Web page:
The API name and the URL fragment of the API that you are pulling into your local instance must not conflict with any existing APIs.
    3. Changes their API.
  3. When the API developer is ready to check in code or update their environment with the latest changes from the SCS, the API developer does the following:
    1. Stops API Server.
    2. Performs code diffs, merges, and updates within the directory for their API (the 
       directory that is in the admin repository). For example, the API developer can use Git.
    3. Updates the 
       directory with the latest changes from the SCS.
    4. Restarts API Server.
      Reload the schema to see new database objects. For more information about how to reload schemas, see Database Administration.
API developers repeat these steps iteratively throughout the development process.
DevOps Workflow
The following illustration depicts a typical DevOps workflow using 
CA Live API Creator
DevOps deploys APIs after an API developer has verified that their code has merged or updated successfully. The API developer repeats steps 1 and 2 as needed.
Use the following process:
  1. When the API developer is ready to check in code into the SCS for deployment, the API developer exports the API (the ZIP or JSON file), and then checks in this exported file into their SCS.
  2. Using existing CI/CD and DevOps processes, the API developer completes the following steps:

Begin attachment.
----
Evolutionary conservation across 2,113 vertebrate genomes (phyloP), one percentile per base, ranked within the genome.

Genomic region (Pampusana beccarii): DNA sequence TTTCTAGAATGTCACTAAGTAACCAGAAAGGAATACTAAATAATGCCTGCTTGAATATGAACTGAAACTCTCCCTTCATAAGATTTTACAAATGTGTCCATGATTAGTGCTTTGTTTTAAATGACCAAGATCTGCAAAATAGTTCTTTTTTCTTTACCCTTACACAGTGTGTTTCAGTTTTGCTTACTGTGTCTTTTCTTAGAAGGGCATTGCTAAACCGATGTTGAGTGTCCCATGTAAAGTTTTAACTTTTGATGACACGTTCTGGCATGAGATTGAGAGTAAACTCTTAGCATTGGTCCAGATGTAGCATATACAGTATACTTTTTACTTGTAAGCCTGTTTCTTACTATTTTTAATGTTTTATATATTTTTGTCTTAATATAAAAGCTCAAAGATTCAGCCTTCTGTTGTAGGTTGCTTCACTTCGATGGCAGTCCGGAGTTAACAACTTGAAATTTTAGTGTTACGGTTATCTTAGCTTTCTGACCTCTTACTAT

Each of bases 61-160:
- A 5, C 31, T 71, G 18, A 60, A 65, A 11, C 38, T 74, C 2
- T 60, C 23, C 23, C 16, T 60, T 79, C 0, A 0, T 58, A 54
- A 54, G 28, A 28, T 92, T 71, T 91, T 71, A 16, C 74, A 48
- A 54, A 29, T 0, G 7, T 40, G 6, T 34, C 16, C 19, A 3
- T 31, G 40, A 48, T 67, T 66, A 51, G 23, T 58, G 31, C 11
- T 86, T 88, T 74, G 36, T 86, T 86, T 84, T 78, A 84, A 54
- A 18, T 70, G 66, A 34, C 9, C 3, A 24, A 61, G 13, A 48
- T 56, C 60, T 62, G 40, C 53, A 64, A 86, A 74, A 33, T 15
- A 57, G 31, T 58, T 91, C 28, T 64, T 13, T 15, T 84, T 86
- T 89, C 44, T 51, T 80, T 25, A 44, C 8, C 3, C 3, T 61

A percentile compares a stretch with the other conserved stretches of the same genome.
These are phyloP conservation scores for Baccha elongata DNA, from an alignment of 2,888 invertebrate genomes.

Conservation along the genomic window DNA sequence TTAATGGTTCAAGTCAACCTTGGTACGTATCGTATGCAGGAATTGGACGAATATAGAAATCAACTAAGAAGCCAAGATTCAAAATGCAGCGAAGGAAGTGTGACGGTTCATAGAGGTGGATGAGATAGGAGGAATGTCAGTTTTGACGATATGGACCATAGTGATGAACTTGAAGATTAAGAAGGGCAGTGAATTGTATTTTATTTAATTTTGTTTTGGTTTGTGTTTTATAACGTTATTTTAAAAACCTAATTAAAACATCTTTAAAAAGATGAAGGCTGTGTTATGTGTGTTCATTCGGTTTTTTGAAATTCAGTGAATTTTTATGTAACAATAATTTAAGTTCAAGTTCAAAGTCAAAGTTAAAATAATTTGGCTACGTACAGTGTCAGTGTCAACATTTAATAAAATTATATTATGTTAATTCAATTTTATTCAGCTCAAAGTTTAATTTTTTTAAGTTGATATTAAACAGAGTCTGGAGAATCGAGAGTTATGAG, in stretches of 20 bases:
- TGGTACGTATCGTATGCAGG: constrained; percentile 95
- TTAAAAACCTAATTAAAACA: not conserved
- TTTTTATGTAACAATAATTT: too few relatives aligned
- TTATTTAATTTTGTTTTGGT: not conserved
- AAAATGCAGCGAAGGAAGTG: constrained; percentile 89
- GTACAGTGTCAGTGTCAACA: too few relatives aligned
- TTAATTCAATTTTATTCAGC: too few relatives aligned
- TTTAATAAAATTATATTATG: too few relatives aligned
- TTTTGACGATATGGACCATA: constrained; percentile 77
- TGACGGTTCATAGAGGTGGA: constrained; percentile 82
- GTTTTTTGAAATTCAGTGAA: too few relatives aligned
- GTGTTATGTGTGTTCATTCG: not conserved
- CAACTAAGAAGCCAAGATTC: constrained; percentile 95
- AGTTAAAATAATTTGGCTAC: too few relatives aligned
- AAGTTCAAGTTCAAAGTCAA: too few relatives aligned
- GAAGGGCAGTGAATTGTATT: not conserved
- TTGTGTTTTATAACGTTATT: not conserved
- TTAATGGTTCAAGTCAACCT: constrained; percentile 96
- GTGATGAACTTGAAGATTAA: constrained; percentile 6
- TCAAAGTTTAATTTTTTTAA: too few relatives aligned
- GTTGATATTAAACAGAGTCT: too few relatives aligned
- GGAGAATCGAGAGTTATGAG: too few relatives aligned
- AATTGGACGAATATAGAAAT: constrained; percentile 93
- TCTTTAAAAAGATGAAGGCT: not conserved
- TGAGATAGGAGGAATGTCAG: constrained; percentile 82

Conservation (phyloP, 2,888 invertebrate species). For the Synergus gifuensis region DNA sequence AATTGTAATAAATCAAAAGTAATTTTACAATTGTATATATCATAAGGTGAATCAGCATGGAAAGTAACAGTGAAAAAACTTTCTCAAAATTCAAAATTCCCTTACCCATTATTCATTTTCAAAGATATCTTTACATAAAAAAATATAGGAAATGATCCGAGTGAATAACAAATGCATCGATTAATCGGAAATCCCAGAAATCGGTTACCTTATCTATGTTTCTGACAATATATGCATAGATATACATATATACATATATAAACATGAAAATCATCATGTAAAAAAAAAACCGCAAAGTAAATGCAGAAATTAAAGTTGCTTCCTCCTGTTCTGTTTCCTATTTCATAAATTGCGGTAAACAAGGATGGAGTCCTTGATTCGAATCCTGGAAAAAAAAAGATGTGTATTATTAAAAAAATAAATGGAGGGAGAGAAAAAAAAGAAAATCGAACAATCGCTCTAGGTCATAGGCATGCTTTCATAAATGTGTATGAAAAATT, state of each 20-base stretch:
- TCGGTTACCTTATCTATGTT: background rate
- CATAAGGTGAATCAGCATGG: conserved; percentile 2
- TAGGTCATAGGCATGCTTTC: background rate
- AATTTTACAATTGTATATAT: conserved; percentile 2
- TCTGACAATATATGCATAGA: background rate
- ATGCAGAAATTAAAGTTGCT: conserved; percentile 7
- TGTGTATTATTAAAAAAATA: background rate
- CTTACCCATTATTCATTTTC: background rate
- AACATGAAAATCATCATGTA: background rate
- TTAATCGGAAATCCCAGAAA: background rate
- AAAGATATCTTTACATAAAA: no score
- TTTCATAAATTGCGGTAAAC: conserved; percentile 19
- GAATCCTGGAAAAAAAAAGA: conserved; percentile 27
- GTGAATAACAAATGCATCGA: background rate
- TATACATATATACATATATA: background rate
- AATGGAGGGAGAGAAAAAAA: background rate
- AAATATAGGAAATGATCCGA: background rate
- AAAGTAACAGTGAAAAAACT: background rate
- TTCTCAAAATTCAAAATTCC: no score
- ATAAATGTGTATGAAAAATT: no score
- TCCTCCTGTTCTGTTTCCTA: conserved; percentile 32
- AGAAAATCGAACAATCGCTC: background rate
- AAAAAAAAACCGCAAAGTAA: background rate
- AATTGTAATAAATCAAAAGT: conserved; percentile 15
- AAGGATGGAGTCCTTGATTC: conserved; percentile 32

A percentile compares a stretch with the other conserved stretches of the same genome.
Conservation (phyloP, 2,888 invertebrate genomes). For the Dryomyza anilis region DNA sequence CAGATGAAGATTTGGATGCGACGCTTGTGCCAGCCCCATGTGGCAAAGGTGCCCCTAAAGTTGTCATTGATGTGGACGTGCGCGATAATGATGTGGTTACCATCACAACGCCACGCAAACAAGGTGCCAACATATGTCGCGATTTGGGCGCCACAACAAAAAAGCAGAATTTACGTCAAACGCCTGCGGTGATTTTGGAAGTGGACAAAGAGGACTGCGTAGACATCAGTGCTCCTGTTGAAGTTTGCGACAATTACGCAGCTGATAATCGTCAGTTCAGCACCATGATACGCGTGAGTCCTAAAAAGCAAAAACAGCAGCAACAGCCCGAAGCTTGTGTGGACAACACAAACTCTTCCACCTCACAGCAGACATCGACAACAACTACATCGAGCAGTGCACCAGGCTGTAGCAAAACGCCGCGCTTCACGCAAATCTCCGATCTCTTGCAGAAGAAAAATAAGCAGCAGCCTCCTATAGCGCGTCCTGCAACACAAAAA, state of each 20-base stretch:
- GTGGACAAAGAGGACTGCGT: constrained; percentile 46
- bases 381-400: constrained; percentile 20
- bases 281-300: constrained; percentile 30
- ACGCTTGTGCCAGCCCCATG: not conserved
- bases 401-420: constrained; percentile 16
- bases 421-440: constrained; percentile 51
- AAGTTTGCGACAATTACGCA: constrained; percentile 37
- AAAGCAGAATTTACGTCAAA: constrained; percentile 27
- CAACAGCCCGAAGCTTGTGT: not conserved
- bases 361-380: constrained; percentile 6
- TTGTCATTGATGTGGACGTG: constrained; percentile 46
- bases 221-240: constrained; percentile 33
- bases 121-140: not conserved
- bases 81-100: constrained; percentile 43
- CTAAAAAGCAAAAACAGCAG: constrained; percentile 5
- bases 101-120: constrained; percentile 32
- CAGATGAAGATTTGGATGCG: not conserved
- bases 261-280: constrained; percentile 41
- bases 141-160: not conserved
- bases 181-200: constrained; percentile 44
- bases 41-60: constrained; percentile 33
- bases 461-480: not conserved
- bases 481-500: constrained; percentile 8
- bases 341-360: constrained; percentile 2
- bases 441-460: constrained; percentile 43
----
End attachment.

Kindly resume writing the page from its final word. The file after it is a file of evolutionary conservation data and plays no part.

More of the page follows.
1. If their API authenticates API users using a custom authentication provider and you are moving your API from one TeamSpace to another, scripts the import of their previously exported authentication provider from their local development environment from their SCS into the TeamSpace.
      For more information about how to script the import of authentication providers into TeamSpaces, see Import and Export Authentication Providers.
    2. Imports the exported API (the JSON or ZIP file) into their test environment.
      For more information about how to import an API using scripts, see Import and Export APIs.
    3. Fixes the imported API.
      For more information about how to fix imported APIs, see Import and Export APIs.
    4. Runs their automated test suites using their testing framework.
  3. The API developer deploys the API to the production environment by using
    of the following options:
    • Importing the API (the ZIP or JSON file).
    • Checking in the API (the ZIP file), then passing in the repository URL location by way of adding the 
       option when you start API Server.
Team Development Best Practices
We recommend the following best practices when working as a development team using
CA Live API Creator
  • If your API is using data sources, you can export your API with data source passwords as encrypted or plaintext using the API export options. While the practice of exporting data source passwords in plaintext is not recommended as you deploy to test and production environments, this practice can be useful during the initial stage of development. You can share and restart an API development or sample project that requires database schema and meta information.
  • After importing an API with the latest changes in your development environment, consider reloading the schema especially when the schema is still evolving.
For a list of all best practices, see Best Practices.